Our journalism usually sits behind a paywall, but we believe this is the time to make more of our content freely available to as many readers as possible. For more free coverage, sign up to COVID-19 Watch.
(Image: AAP/Lukas Coch)

MORRISON COMPLAINS TO ABC

According to The Australian ($), the office of the Prime Minister has complained to the ABC over reporting by ABC investigative journalist Dylan Welch about the COVIDSafe app.

Reportedly, the email from media adviser Nick Creevey to ABC news director Gaven Morris complained that Welch’s April 24 report into Amazon’s storage contract was “unnecessarily alarmist”. If you too fear being alarmed, do not check out the follow-up report into other legal avenues the US could pursue to obtain stored data.

BUT DOES THE APP WORK? The news comes after the ABC reported yesterday that, even after 4 million downloads, the app’s tracing capability is not yet available to state and territory health officials.

TEMPORARY VISA TROUBLES

More than 180 community groups have signed an open letter calling on the Morrison government to extend Medicare, JobSeeker, JobKeeper and visa stability to the 1.1 million people residing in Australia on a temporary visa.

The SMH, citing similar concerns over the disability support pension, reports that epidemiologists have also warned that not supporting vulnerable people during pandemics increases their need to be around people to survive — i.e. food, drink, shelter etc — and therefore the risk to personal and public health.

PROOF IS IN THE PUDDING: The news comes as The NT News ($) reports Foodbank NT has had to start sending “anywhere from 350 to 430 hampers a week” to international students.

THE US OPENS UP

According to a WHO situation report, the US experienced a record death toll of 2909 people on Friday, May 1, just as CNBC reports that dozens of states begin to unwind restrictions.

Separate reporting mechanisms mean the WHO’s figures differ slightly from the Centers for Disease Control and Prevention, but the figure is a substantial increase on the previous record — 2471 people on April 23 — and comes as states such as Georgia, South Carolina, Tennessee and Texas allow non-essential retailers to reopen.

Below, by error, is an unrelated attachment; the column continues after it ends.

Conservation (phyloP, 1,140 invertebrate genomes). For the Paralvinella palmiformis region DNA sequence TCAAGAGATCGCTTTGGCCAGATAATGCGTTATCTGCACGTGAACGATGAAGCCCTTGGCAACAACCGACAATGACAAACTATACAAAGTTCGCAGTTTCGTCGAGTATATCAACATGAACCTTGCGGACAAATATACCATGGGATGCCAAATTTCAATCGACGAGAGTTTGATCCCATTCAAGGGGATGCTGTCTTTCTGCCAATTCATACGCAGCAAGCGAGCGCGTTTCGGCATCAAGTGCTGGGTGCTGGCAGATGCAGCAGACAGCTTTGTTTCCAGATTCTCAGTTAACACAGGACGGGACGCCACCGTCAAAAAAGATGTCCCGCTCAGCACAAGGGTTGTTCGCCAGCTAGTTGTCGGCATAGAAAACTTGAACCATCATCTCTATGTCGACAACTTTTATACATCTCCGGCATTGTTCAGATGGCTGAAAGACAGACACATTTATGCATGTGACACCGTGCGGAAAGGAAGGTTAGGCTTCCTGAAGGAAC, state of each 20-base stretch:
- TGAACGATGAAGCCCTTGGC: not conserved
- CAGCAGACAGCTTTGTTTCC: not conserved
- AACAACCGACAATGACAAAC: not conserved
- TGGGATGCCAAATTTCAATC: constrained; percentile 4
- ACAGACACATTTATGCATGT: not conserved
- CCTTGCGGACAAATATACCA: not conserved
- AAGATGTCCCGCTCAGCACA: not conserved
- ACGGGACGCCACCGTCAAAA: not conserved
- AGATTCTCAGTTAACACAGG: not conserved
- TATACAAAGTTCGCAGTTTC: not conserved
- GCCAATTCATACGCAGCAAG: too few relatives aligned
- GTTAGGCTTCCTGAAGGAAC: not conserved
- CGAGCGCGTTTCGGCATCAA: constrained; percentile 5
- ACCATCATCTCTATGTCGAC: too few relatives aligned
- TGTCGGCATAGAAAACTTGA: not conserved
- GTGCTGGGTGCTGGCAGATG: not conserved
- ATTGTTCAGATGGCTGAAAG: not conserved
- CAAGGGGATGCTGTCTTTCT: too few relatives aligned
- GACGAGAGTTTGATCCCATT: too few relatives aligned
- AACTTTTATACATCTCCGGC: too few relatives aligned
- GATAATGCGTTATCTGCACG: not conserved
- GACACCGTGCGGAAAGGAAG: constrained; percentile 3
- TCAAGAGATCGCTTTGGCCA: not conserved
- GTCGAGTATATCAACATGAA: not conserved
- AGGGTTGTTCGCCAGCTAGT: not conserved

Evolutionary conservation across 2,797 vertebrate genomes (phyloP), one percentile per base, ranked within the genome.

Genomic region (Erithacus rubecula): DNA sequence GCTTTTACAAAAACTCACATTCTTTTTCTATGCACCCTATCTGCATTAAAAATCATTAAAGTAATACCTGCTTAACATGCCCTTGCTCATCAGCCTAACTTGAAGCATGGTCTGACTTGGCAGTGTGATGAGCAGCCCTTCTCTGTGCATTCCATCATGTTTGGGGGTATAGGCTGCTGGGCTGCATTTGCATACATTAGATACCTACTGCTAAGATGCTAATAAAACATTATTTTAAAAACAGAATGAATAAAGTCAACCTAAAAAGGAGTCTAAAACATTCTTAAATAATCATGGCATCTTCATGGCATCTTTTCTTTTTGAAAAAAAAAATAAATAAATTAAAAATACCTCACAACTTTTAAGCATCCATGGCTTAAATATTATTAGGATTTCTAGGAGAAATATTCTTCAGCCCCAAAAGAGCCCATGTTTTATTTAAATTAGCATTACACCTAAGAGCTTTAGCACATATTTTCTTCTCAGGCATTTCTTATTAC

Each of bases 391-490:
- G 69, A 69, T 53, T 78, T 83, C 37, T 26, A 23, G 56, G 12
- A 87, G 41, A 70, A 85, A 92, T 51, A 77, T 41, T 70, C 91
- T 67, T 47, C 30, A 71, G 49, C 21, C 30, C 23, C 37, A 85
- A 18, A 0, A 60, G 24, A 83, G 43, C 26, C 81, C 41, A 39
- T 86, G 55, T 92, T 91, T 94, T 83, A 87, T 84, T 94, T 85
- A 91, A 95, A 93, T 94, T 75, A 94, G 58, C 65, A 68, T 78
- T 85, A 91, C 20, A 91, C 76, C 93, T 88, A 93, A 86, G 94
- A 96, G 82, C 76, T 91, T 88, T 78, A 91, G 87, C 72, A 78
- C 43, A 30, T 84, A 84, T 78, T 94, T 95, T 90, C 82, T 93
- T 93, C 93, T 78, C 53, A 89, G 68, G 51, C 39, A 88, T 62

A SCREENING FOR A SCREENING: In one of the more unbelievable examples, Variety reports that two cinemas in Texas will reopen today with “airport security-style check-in”, to include questions over potential household exposure and infrared temperature screening.

STATE WRAP

THEY REALLY SAID THAT?

While Australia’s high level of migration played a key role in our economic prosperity, in recent years the shape and size of our intake has hurt many Australian workers, contributing to unemployment, underemployment and low wage growth.

Kristina Keneally

Linking immigration to unemployment hasn’t gone down well with economists, anti-racism groups, or even some Labor colleagues, but at least the opposition’s Home Affairs spokesperson has uh… One Nation on side.

CRIKEY RECAP

The right’s attacks on Victorian health official show their failure and desperation

“The ideological right’s absurd, pathetic and self-defeating attack on, and ‘calls’ for the resignation of, Victorian deputy chief medical officer Annaliese van Diemen, represents a new low for this political formation in the period of COVID-19.”


Newspapers in suspended animation will battle to return and serve the country